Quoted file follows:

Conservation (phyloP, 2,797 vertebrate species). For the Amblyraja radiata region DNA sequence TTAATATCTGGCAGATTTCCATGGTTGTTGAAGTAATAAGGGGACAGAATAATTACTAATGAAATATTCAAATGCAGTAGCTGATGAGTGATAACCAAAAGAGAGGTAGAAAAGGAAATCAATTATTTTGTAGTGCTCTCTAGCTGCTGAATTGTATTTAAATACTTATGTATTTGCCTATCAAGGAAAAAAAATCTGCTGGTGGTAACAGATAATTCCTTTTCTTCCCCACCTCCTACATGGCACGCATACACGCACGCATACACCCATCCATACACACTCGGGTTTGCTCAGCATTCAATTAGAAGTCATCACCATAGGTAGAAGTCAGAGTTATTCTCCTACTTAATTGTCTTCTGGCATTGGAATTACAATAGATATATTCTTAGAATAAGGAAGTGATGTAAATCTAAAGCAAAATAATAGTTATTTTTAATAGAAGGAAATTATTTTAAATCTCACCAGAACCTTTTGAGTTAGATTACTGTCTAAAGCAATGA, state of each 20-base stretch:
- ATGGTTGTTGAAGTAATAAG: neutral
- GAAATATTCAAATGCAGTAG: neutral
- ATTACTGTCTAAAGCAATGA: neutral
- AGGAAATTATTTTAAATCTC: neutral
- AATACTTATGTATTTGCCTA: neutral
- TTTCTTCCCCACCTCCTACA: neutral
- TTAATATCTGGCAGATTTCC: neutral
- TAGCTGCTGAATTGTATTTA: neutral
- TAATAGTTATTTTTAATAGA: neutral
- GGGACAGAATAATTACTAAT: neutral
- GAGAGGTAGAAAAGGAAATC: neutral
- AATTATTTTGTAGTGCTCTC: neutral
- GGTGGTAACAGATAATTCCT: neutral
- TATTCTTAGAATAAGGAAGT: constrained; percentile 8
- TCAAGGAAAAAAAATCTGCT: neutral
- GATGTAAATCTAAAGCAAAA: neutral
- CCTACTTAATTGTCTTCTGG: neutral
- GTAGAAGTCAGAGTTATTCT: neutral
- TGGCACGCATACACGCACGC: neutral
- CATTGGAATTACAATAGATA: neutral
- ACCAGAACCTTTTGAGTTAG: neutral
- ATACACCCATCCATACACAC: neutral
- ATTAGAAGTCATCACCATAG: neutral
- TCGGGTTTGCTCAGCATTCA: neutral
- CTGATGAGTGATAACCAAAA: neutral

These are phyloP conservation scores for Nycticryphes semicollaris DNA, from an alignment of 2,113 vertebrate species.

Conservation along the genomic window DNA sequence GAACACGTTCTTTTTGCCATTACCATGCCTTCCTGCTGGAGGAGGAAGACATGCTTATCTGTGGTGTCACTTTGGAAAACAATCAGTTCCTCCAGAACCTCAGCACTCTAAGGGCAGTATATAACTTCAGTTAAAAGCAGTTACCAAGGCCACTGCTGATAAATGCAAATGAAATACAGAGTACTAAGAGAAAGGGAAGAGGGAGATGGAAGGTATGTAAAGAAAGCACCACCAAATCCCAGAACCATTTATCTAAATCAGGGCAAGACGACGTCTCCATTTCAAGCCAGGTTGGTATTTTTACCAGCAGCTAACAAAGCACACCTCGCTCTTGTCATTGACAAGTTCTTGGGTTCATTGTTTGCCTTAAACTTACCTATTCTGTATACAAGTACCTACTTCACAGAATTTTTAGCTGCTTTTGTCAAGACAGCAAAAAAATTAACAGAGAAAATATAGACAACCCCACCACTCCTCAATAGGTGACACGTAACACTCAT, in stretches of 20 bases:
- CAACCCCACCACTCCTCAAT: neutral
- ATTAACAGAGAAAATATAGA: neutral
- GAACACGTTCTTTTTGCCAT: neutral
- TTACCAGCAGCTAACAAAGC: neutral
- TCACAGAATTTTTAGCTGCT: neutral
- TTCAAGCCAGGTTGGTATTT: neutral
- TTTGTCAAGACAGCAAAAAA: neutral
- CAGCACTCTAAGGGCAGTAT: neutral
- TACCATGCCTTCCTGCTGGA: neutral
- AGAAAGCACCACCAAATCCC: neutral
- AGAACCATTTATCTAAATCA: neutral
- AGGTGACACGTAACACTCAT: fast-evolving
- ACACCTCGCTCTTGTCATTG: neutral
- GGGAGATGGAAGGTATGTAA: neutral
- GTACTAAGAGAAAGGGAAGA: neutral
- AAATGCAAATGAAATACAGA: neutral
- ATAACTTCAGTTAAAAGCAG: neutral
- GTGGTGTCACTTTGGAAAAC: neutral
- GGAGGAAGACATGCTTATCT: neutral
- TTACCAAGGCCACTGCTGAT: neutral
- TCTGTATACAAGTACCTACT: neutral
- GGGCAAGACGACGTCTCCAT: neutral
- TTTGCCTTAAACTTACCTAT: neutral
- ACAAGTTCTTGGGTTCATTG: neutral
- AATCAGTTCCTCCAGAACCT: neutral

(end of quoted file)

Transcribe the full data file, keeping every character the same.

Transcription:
Conservation (phyloP, 2,797 vertebrate species). For the Amblyraja radiata region DNA sequence TTAATATCTGGCAGATTTCCATGGTTGTTGAAGTAATAAGGGGACAGAATAATTACTAATGAAATATTCAAATGCAGTAGCTGATGAGTGATAACCAAAAGAGAGGTAGAAAAGGAAATCAATTATTTTGTAGTGCTCTCTAGCTGCTGAATTGTATTTAAATACTTATGTATTTGCCTATCAAGGAAAAAAAATCTGCTGGTGGTAACAGATAATTCCTTTTCTTCCCCACCTCCTACATGGCACGCATACACGCACGCATACACCCATCCATACACACTCGGGTTTGCTCAGCATTCAATTAGAAGTCATCACCATAGGTAGAAGTCAGAGTTATTCTCCTACTTAATTGTCTTCTGGCATTGGAATTACAATAGATATATTCTTAGAATAAGGAAGTGATGTAAATCTAAAGCAAAATAATAGTTATTTTTAATAGAAGGAAATTATTTTAAATCTCACCAGAACCTTTTGAGTTAGATTACTGTCTAAAGCAATGA, state of each 20-base stretch:
- ATGGTTGTTGAAGTAATAAG: neutral
- GAAATATTCAAATGCAGTAG: neutral
- ATTACTGTCTAAAGCAATGA: neutral
- AGGAAATTATTTTAAATCTC: neutral
- AATACTTATGTATTTGCCTA: neutral
- TTTCTTCCCCACCTCCTACA: neutral
- TTAATATCTGGCAGATTTCC: neutral
- TAGCTGCTGAATTGTATTTA: neutral
- TAATAGTTATTTTTAATAGA: neutral
- GGGACAGAATAATTACTAAT: neutral
- GAGAGGTAGAAAAGGAAATC: neutral
- AATTATTTTGTAGTGCTCTC: neutral
- GGTGGTAACAGATAATTCCT: neutral
- TATTCTTAGAATAAGGAAGT: constrained; percentile 8
- TCAAGGAAAAAAAATCTGCT: neutral
- GATGTAAATCTAAAGCAAAA: neutral
- CCTACTTAATTGTCTTCTGG: neutral
- GTAGAAGTCAGAGTTATTCT: neutral
- TGGCACGCATACACGCACGC: neutral
- CATTGGAATTACAATAGATA: neutral
- ACCAGAACCTTTTGAGTTAG: neutral
- ATACACCCATCCATACACAC: neutral
- ATTAGAAGTCATCACCATAG: neutral
- TCGGGTTTGCTCAGCATTCA: neutral
- CTGATGAGTGATAACCAAAA: neutral

These are phyloP conservation scores for Nycticryphes semicollaris DNA, from an alignment of 2,113 vertebrate species.

Conservation along the genomic window DNA sequence GAACACGTTCTTTTTGCCATTACCATGCCTTCCTGCTGGAGGAGGAAGACATGCTTATCTGTGGTGTCACTTTGGAAAACAATCAGTTCCTCCAGAACCTCAGCACTCTAAGGGCAGTATATAACTTCAGTTAAAAGCAGTTACCAAGGCCACTGCTGATAAATGCAAATGAAATACAGAGTACTAAGAGAAAGGGAAGAGGGAGATGGAAGGTATGTAAAGAAAGCACCACCAAATCCCAGAACCATTTATCTAAATCAGGGCAAGACGACGTCTCCATTTCAAGCCAGGTTGGTATTTTTACCAGCAGCTAACAAAGCACACCTCGCTCTTGTCATTGACAAGTTCTTGGGTTCATTGTTTGCCTTAAACTTACCTATTCTGTATACAAGTACCTACTTCACAGAATTTTTAGCTGCTTTTGTCAAGACAGCAAAAAAATTAACAGAGAAAATATAGACAACCCCACCACTCCTCAATAGGTGACACGTAACACTCAT, in stretches of 20 bases:
- CAACCCCACCACTCCTCAAT: neutral
- ATTAACAGAGAAAATATAGA: neutral
- GAACACGTTCTTTTTGCCAT: neutral
- TTACCAGCAGCTAACAAAGC: neutral
- TCACAGAATTTTTAGCTGCT: neutral
- TTCAAGCCAGGTTGGTATTT: neutral
- TTTGTCAAGACAGCAAAAAA: neutral
- CAGCACTCTAAGGGCAGTAT: neutral
- TACCATGCCTTCCTGCTGGA: neutral
- AGAAAGCACCACCAAATCCC: neutral
- AGAACCATTTATCTAAATCA: neutral
- AGGTGACACGTAACACTCAT: fast-evolving
- ACACCTCGCTCTTGTCATTG: neutral
- GGGAGATGGAAGGTATGTAA: neutral
- GTACTAAGAGAAAGGGAAGA: neutral
- AAATGCAAATGAAATACAGA: neutral
- ATAACTTCAGTTAAAAGCAG: neutral
- GTGGTGTCACTTTGGAAAAC: neutral
- GGAGGAAGACATGCTTATCT: neutral
- TTACCAAGGCCACTGCTGAT: neutral
- TCTGTATACAAGTACCTACT: neutral
- GGGCAAGACGACGTCTCCAT: neutral
- TTTGCCTTAAACTTACCTAT: neutral
- ACAAGTTCTTGGGTTCATTG: neutral
- AATCAGTTCCTCCAGAACCT: neutral